Almond Zigmund’s work strives to sharpen our perceptions of space while exploring the nature of opposition.  Combining crisp geometry, vivid color, and intricate patterns, her drawings, sculptures, and installations often suggest walls, barricades, enclosures, and other aspects of the built environment.  Her architectonic works tend to engage the eye and the body at once, offering generous amounts of visual stimulation while also inducing visceral reactions to the virtual and actual spaces she creates.
The phenomenological impact of Zigmund’s art derives from a number of practiced formal devices.  When working on paper, or directly on the surfaces of existing architectural spaces, she frequently plots precise perspective points to demarcate volumes or plunge viewers into illusory realms and taps into a dialogue of here and there, improvisation and choreographed gesture, and the nature of form as it serves to alter our visual perception and physical stability.
She culls patterns from a number of architectural sources, both domestic and commercial, to collapse and confuse historic divisions between structure and ornament.  In her hands, pattern often transcends its conventional role as a secondary embellishment and claims the ability to define forms and clarify spaces.  In a related vein, Zigmund harnesses the inherent immateriality of color, granting it a physical presence through the use of bold hues, granular flocking, and adhesive vinyl cutouts.  Many of these devices recur in Zigmund’s sculptures, which appear to extract their constituent parts from the patterns found in her other works.  Here the repeating motifs are conceived as building blocks, allowing Zigmund to generate a variety of three-dimensional forms that hold structure and ornament in dynamic tension.

While her work rarely shies away from aesthetic pleasure, Zigmund also seeks to challenge and destabilize perceptual habits, and awaken viewers to the coercive power of the spaces they occupy and move through on a daily basis.  In this regard her work may be linked to the founding principals of Minimalism, certain goals of the Pattern & Decoration movement, and the more recent writings of Marc Auge, who coined the term “non-place” to describe seemingly negligible public spaces that facilitate transience.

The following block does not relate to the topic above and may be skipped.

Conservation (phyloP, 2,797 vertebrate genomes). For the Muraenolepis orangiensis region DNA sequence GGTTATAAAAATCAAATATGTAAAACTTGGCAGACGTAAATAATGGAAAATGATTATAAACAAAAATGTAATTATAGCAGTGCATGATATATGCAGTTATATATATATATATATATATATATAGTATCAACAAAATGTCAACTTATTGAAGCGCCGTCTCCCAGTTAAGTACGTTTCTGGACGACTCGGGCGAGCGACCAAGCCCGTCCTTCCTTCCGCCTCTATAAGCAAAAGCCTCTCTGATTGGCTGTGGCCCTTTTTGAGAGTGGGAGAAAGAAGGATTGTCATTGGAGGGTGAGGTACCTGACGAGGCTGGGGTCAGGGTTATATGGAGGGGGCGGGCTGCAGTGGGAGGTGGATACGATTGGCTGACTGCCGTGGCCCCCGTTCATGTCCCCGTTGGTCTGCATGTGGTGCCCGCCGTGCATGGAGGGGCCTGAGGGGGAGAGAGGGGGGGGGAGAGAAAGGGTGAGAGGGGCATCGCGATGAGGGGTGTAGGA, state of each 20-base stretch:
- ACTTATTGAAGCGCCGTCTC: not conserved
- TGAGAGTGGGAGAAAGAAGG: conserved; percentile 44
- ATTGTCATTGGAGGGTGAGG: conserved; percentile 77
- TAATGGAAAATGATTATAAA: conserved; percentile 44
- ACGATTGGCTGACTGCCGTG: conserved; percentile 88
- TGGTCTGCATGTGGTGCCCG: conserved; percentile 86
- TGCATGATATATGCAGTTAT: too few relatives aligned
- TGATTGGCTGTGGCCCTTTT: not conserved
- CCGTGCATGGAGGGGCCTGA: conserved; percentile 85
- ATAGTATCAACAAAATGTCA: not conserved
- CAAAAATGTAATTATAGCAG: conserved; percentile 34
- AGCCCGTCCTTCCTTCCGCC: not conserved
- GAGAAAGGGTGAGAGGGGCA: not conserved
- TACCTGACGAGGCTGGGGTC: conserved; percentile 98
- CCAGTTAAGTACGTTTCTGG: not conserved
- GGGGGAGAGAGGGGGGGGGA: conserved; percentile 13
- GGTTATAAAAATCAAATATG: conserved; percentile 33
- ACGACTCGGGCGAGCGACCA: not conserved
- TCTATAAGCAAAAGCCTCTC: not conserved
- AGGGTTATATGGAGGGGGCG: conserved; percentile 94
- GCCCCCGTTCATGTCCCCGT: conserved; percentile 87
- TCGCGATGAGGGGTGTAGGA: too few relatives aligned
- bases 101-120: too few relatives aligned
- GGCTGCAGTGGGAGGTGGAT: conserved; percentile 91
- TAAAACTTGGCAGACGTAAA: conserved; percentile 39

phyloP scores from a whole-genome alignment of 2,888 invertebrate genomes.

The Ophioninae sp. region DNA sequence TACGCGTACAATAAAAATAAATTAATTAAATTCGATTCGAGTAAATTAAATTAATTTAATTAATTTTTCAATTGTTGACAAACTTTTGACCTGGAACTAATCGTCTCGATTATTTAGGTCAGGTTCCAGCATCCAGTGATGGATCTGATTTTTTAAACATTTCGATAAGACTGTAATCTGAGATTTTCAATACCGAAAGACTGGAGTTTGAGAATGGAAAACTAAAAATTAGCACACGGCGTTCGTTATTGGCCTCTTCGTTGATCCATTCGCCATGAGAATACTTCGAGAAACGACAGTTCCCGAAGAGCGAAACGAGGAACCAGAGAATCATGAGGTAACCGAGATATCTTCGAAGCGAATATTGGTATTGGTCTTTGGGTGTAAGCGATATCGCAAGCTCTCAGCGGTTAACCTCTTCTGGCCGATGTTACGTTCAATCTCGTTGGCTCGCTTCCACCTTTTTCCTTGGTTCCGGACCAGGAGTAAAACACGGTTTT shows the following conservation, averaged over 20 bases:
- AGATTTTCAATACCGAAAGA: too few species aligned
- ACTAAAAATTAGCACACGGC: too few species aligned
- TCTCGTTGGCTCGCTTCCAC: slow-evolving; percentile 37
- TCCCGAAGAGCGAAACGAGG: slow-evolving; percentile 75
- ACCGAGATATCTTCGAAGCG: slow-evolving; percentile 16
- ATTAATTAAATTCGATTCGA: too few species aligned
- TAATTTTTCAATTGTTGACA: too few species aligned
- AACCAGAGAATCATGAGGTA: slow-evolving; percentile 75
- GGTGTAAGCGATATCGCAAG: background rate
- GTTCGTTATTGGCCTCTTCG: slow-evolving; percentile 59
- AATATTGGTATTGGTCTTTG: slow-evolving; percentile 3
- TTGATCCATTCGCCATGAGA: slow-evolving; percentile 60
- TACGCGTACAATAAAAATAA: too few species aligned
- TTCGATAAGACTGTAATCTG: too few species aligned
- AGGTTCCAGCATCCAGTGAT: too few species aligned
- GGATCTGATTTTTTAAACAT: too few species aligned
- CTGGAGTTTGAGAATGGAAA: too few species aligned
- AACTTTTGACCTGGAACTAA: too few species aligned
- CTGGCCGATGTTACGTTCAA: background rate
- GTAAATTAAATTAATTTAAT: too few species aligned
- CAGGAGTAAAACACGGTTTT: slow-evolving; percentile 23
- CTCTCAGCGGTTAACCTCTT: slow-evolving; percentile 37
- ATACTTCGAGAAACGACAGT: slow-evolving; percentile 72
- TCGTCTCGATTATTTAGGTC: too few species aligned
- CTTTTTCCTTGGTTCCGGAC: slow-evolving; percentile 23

Originally from Brooklyn, Zigmund received her BFA from Parsons School of Design, in both New York and Paris.  She later earned her MFA from the University of Nevada, Las Vegas, where she studied art theory and criticism with the MacArthur Award-winning critic, Dave Hickey.  During this formative period, far removed from the New York art world, Zigmund pushed her boundaries, followed her own path, and began to make smart, cool stuff.

Zigmund's work has been exhibited internationally for the past decade, including shows in Zurich, Berlin, New York, Los Angeles, Las Vegas, and Columbus.  Her work has been selected for shows curated by Dave Hickey, Robert Storr, David Pagel, David Adamo, Jessica Frost, Rolf Staub and Steven Criqui, among others.  In 2007 the Parrish Art Museum mounted a solo exhibition of her work, titled “Remembering The Future”.  Zigmund currently splits her time between Brooklyn and East Hampton, and has been represented by the Rebecca Ibel Gallery since 2005.

 

 

 

 

 

 

 

 

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